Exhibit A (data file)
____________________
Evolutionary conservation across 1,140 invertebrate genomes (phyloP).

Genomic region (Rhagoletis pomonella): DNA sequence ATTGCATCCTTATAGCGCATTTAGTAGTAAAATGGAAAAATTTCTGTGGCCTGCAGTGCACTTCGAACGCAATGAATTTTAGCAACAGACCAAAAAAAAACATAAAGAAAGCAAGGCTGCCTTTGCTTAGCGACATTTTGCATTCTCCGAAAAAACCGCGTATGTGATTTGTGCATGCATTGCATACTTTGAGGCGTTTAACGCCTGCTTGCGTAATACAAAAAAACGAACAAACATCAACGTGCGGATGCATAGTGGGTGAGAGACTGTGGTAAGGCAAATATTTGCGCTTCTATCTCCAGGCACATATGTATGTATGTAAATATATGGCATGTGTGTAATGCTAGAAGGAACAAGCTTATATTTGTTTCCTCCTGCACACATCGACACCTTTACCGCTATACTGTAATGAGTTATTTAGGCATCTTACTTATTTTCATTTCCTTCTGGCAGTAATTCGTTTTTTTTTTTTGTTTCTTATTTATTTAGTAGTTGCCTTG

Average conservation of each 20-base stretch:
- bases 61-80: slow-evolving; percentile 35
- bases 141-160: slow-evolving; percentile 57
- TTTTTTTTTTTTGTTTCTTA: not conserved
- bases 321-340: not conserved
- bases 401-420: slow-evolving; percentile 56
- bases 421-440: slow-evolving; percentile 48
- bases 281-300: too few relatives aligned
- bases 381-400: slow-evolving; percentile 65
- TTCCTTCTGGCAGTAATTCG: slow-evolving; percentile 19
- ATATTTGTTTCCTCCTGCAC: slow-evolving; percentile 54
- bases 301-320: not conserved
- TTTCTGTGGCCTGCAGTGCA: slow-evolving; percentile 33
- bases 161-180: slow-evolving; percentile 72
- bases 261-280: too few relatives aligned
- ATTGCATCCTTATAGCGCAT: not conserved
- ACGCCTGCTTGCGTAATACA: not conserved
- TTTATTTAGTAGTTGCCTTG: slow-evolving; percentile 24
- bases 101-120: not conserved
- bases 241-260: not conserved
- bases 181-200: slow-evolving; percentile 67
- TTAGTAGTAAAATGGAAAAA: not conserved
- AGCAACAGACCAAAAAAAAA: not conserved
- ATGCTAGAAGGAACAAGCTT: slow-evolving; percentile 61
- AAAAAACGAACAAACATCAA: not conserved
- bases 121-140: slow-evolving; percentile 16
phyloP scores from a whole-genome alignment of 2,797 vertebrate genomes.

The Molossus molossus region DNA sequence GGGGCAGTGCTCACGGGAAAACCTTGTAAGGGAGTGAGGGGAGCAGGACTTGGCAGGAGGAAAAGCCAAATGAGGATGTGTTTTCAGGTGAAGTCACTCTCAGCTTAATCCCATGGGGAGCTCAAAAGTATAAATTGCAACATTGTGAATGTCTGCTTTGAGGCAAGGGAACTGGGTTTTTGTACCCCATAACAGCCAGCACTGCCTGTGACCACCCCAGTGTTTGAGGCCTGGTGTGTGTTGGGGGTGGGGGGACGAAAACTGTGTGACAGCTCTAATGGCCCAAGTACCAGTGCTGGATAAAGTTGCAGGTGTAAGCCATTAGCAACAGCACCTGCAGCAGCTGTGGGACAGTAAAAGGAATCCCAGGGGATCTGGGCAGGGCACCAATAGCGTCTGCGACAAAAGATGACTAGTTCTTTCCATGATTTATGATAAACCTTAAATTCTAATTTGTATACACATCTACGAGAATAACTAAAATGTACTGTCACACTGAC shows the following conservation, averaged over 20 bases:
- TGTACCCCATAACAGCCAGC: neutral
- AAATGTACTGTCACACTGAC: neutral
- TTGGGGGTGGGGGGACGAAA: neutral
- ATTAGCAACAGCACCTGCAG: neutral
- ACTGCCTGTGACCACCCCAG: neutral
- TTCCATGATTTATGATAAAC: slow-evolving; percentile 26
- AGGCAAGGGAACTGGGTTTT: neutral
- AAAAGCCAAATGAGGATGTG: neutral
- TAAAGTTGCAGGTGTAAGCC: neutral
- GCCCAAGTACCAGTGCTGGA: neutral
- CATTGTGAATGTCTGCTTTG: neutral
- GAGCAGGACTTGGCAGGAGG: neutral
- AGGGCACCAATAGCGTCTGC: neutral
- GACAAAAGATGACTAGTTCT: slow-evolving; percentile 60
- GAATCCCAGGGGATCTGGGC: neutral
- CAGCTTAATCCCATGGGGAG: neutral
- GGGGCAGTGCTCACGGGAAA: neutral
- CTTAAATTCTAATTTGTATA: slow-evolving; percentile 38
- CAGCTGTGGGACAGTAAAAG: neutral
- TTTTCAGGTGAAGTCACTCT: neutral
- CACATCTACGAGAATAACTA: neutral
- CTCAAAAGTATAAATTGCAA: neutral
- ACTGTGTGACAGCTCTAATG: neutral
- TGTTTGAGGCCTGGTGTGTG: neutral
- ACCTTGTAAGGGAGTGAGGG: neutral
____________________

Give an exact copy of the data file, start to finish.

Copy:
Evolutionary conservation across 1,140 invertebrate genomes (phyloP).

Genomic region (Rhagoletis pomonella): DNA sequence ATTGCATCCTTATAGCGCATTTAGTAGTAAAATGGAAAAATTTCTGTGGCCTGCAGTGCACTTCGAACGCAATGAATTTTAGCAACAGACCAAAAAAAAACATAAAGAAAGCAAGGCTGCCTTTGCTTAGCGACATTTTGCATTCTCCGAAAAAACCGCGTATGTGATTTGTGCATGCATTGCATACTTTGAGGCGTTTAACGCCTGCTTGCGTAATACAAAAAAACGAACAAACATCAACGTGCGGATGCATAGTGGGTGAGAGACTGTGGTAAGGCAAATATTTGCGCTTCTATCTCCAGGCACATATGTATGTATGTAAATATATGGCATGTGTGTAATGCTAGAAGGAACAAGCTTATATTTGTTTCCTCCTGCACACATCGACACCTTTACCGCTATACTGTAATGAGTTATTTAGGCATCTTACTTATTTTCATTTCCTTCTGGCAGTAATTCGTTTTTTTTTTTTGTTTCTTATTTATTTAGTAGTTGCCTTG

Average conservation of each 20-base stretch:
- bases 61-80: slow-evolving; percentile 35
- bases 141-160: slow-evolving; percentile 57
- TTTTTTTTTTTTGTTTCTTA: not conserved
- bases 321-340: not conserved
- bases 401-420: slow-evolving; percentile 56
- bases 421-440: slow-evolving; percentile 48
- bases 281-300: too few relatives aligned
- bases 381-400: slow-evolving; percentile 65
- TTCCTTCTGGCAGTAATTCG: slow-evolving; percentile 19
- ATATTTGTTTCCTCCTGCAC: slow-evolving; percentile 54
- bases 301-320: not conserved
- TTTCTGTGGCCTGCAGTGCA: slow-evolving; percentile 33
- bases 161-180: slow-evolving; percentile 72
- bases 261-280: too few relatives aligned
- ATTGCATCCTTATAGCGCAT: not conserved
- ACGCCTGCTTGCGTAATACA: not conserved
- TTTATTTAGTAGTTGCCTTG: slow-evolving; percentile 24
- bases 101-120: not conserved
- bases 241-260: not conserved
- bases 181-200: slow-evolving; percentile 67
- TTAGTAGTAAAATGGAAAAA: not conserved
- AGCAACAGACCAAAAAAAAA: not conserved
- ATGCTAGAAGGAACAAGCTT: slow-evolving; percentile 61
- AAAAAACGAACAAACATCAA: not conserved
- bases 121-140: slow-evolving; percentile 16
phyloP scores from a whole-genome alignment of 2,797 vertebrate genomes.

The Molossus molossus region DNA sequence GGGGCAGTGCTCACGGGAAAACCTTGTAAGGGAGTGAGGGGAGCAGGACTTGGCAGGAGGAAAAGCCAAATGAGGATGTGTTTTCAGGTGAAGTCACTCTCAGCTTAATCCCATGGGGAGCTCAAAAGTATAAATTGCAACATTGTGAATGTCTGCTTTGAGGCAAGGGAACTGGGTTTTTGTACCCCATAACAGCCAGCACTGCCTGTGACCACCCCAGTGTTTGAGGCCTGGTGTGTGTTGGGGGTGGGGGGACGAAAACTGTGTGACAGCTCTAATGGCCCAAGTACCAGTGCTGGATAAAGTTGCAGGTGTAAGCCATTAGCAACAGCACCTGCAGCAGCTGTGGGACAGTAAAAGGAATCCCAGGGGATCTGGGCAGGGCACCAATAGCGTCTGCGACAAAAGATGACTAGTTCTTTCCATGATTTATGATAAACCTTAAATTCTAATTTGTATACACATCTACGAGAATAACTAAAATGTACTGTCACACTGAC shows the following conservation, averaged over 20 bases:
- TGTACCCCATAACAGCCAGC: neutral
- AAATGTACTGTCACACTGAC: neutral
- TTGGGGGTGGGGGGACGAAA: neutral
- ATTAGCAACAGCACCTGCAG: neutral
- ACTGCCTGTGACCACCCCAG: neutral
- TTCCATGATTTATGATAAAC: slow-evolving; percentile 26
- AGGCAAGGGAACTGGGTTTT: neutral
- AAAAGCCAAATGAGGATGTG: neutral
- TAAAGTTGCAGGTGTAAGCC: neutral
- GCCCAAGTACCAGTGCTGGA: neutral
- CATTGTGAATGTCTGCTTTG: neutral
- GAGCAGGACTTGGCAGGAGG: neutral
- AGGGCACCAATAGCGTCTGC: neutral
- GACAAAAGATGACTAGTTCT: slow-evolving; percentile 60
- GAATCCCAGGGGATCTGGGC: neutral
- CAGCTTAATCCCATGGGGAG: neutral
- GGGGCAGTGCTCACGGGAAA: neutral
- CTTAAATTCTAATTTGTATA: slow-evolving; percentile 38
- CAGCTGTGGGACAGTAAAAG: neutral
- TTTTCAGGTGAAGTCACTCT: neutral
- CACATCTACGAGAATAACTA: neutral
- CTCAAAAGTATAAATTGCAA: neutral
- ACTGTGTGACAGCTCTAATG: neutral
- TGTTTGAGGCCTGGTGTGTG: neutral
- ACCTTGTAAGGGAGTGAGGG: neutral